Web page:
Updated Dec. 12, 10:31 a.m.
A federal judge has denied Stein’s request, and Allegheny County has certified its election results.
Updated Friday, 5:04 p.m.
The computer science expert whose opinions catapulted presidential election recounts into the national spotlight today admitted in a federal courtroom in Philadelphia that there’s no evidence Pennsylvania’s voting systems were hacked.
Meanwhile, an expert witness testifying on behalf of the GOP — which is working to protect electors for President-elect Donald Trump — said the likelihood that Pennsylvania’s voting system was hacked is about as likely as aliens living among us. It’s possible, but there’s no evidence to show it’s happening.
Federal Judge Paul Diamond today heard testimony from computer science experts and oral arguments in a lawsuit filed by Green Party presidential candidate Jill Stein against the Pennsylvania Dept. of State. Stein’s campaign is on a crusade to force presidential election recounts in Pennsylvania, as well as in Michigan and Wisconsin — all three states that were won by Trump. The Michigan recount was halted by another federal judge Wednesday.
Diamond plans to rule by Monday morning.
In Pennsylvania, Stein and her team are seeking the following: A hand recount of one precinct each in 17 counties in Pennsylvania that use optical scan voting machines, AKA the ones that leave a paper trail. They also want a forensic analysis of central election computer systems in six of the largest Pennsylvania counties, including Allegheny and Philadelphia. That analysis wouldn’t be of every voting machine, but of the central system which programs them.
Stein’s New York attorney Ilann Maazel argued that Pennsylvania’s voting systems, which he claims are susceptible to hacking, are effectively disenfranchising voters, in violation of the United States constitution. To show that, he brought in computer science expert J. Alex Halderman (the guy who wrote that Medium post), who admitted under cross examination that there’s no hard evidence suggesting Pennsylvania’s election systems were hacked.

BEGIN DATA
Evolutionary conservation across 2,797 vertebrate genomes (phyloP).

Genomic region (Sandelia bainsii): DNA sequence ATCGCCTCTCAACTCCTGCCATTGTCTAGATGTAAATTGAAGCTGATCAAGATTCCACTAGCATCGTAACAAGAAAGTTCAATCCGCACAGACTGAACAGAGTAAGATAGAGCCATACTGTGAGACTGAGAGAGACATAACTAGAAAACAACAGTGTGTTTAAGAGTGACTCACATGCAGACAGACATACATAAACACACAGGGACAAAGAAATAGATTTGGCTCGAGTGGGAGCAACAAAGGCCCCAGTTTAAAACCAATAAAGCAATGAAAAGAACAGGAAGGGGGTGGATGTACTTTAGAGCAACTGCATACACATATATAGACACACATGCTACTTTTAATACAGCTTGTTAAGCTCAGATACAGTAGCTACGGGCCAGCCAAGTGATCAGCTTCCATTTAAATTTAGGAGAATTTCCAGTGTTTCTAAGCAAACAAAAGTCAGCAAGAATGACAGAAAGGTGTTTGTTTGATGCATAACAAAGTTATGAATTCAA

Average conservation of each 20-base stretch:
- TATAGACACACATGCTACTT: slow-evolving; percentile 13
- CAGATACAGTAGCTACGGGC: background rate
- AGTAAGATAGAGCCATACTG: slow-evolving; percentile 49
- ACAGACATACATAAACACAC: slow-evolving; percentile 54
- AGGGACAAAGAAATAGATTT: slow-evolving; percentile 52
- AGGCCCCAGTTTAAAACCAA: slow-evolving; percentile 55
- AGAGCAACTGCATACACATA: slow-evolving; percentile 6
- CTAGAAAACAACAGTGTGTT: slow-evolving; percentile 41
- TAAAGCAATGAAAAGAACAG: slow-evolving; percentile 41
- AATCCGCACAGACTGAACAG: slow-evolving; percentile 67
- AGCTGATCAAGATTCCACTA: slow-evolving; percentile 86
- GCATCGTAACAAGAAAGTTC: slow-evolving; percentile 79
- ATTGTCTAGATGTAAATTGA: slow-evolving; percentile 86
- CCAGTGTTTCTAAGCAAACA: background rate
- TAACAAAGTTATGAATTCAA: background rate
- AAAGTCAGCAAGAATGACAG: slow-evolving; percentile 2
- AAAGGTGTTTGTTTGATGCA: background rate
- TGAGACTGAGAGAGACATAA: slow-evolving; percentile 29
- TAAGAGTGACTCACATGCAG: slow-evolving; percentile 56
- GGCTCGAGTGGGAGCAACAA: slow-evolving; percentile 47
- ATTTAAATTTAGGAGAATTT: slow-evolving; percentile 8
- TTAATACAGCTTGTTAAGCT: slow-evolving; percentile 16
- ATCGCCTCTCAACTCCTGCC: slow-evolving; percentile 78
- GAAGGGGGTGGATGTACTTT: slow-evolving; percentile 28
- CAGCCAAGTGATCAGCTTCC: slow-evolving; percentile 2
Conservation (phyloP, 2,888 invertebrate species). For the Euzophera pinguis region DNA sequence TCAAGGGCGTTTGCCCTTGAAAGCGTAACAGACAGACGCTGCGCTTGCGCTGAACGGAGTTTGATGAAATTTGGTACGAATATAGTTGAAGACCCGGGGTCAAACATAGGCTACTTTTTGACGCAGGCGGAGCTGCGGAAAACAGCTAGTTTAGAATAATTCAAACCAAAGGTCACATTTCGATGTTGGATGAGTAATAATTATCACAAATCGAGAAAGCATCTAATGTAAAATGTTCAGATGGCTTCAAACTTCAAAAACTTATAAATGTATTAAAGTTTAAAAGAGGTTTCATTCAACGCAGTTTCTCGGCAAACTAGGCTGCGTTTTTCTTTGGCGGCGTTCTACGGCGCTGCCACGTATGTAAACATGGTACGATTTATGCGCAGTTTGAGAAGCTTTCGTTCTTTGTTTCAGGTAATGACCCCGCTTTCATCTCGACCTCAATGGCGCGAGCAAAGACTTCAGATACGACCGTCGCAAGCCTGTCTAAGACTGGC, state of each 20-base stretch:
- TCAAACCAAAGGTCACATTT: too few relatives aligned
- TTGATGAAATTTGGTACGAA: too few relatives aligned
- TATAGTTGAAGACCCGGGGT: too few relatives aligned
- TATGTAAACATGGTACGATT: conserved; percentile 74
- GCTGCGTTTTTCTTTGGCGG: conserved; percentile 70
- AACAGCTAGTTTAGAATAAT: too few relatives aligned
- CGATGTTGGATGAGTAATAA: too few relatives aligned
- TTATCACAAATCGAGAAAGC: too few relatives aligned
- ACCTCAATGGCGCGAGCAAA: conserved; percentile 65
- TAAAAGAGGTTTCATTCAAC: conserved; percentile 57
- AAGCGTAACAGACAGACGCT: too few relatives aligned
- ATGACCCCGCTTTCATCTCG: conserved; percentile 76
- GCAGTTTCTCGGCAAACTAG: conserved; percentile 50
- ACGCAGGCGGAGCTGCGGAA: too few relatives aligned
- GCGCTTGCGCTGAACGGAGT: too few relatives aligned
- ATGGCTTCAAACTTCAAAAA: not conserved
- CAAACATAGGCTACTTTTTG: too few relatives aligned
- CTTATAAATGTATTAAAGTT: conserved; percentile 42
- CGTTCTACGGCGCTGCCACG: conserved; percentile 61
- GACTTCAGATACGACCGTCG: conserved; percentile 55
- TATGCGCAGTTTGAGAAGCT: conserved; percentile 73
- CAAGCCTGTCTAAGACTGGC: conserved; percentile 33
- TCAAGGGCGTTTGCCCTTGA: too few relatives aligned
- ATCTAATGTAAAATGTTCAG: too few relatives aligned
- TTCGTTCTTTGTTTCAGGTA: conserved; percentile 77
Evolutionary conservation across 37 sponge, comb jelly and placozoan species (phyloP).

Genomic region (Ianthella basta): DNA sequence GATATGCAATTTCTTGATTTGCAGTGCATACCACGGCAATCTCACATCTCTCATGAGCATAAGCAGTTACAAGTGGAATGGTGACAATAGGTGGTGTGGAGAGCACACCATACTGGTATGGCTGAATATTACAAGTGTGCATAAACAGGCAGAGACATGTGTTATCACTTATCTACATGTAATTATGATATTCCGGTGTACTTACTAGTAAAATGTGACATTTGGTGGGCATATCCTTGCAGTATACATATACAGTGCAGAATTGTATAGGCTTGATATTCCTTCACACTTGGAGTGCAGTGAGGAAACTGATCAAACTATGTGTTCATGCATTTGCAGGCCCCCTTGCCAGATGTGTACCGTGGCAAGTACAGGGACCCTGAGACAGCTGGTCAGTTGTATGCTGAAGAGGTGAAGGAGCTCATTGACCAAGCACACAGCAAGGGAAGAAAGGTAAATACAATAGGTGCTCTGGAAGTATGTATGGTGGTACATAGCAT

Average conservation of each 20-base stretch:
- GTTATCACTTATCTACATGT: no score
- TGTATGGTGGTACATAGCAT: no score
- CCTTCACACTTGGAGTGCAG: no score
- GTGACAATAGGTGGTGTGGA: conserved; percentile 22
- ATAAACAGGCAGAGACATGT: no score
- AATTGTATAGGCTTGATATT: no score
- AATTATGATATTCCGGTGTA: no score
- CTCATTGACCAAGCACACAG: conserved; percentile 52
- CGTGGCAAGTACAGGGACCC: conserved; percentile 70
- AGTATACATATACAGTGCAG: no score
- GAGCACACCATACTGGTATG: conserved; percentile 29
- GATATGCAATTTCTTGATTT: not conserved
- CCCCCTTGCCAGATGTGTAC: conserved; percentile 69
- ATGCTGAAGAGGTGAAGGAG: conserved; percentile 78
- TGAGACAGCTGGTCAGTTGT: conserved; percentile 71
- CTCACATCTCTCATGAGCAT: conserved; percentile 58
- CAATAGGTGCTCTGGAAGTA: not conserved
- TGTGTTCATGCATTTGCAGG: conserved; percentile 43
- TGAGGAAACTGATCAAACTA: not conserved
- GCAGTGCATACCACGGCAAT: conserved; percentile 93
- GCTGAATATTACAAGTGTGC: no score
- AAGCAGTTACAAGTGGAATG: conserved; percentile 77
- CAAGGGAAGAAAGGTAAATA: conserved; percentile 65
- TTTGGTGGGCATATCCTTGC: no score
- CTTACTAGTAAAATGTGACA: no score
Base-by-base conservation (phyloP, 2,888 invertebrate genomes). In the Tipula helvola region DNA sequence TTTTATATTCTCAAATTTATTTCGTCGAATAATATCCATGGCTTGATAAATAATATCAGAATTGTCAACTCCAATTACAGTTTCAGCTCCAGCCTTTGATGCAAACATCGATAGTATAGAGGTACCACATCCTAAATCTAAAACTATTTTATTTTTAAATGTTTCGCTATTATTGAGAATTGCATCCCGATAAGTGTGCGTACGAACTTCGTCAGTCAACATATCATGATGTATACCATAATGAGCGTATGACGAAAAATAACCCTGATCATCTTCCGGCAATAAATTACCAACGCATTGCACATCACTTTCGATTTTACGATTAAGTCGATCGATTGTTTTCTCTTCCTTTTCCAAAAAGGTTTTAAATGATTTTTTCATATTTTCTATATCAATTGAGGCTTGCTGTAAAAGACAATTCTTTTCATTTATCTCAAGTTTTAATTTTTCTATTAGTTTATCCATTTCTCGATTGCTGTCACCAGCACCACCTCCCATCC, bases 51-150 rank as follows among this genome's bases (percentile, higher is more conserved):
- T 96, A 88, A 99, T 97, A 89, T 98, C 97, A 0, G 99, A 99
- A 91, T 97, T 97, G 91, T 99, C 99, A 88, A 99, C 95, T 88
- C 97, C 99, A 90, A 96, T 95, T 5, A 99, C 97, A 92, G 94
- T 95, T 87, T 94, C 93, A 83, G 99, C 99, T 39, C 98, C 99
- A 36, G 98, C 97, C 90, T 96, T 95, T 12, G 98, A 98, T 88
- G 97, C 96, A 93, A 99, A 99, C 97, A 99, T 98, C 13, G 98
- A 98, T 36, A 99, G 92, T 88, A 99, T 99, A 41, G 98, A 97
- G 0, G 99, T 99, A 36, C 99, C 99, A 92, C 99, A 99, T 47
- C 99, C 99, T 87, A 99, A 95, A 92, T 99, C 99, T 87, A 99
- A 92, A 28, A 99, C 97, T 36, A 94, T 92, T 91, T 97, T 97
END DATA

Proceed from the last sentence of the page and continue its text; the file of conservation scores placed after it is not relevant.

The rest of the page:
But Diamond seemed more concerned about a different type of disenfranchisement — one that would possibly deem all six million votes cast in Pennsylvania for the presidential election moot if the state fails to certify its electors in time before the Electoral College meets on Dec. 19 to cast their ballots.
The issue at hand: If Diamond agrees by Monday morning to give Stein and her team what they’re asking for, it could delay the process of Pennsylvania certifying its electors before they must cast their ballots for president on Dec. 19. Worst-case scenario, that would leave it up to the Pennsylvania legislature to pick electors — and all six million Pa. voters would be effectively disenfranchised.
The plaintiffs say the recount could take a day, maybe two tops. Defendants say there’s no way, as elections officials in counties with recounts taking place need to recruit and train counters and then perform the actual task of recounting. They said there’s no way it could be completed before Dec. 13.
But today’s two-hour hearing was largely taken up by dueling computer science experts. One was Halderman, who said he believes there is a “significant likelihood” the voting systems in Pennsylvania were hacked. But that doesn’t jibe with his Nov. 23 Medium post, in which he wrote “I believe the most likely explanation is that the polls were systematically wrong, rather than that the election was hacked.”
Meanwhile, the defense representing the Pennsylvania Republican party as well as the state of Pennsylvania, Trump and Vice President-elect Mike Pence called Michael Shamos, an attorney, consultant and former Pennsylvania voting systems examiner who testified that there’s a small chance a hack occurred.
Shamos said a widespread hack of Pennsylvania’s voting systems isn’t completely impossible, but is “as likely as the fact that androids from outer space are living among us as humans.”
Toward the end of the hearing, Diamond chided the plaintiffs for waiting until the eleventh hour to file their lawsuit. Rather than filing it the day after the election, they waited until Nov. 28. Maazel chalked it up to a bureaucratic system that makes it difficult to request a recount.
“You sat on your rights for some three weeks,” he told them, adding that had they filed earlier, “all of this could have been done at a much saner pace … all of this stuff you were well aware of well before the election.”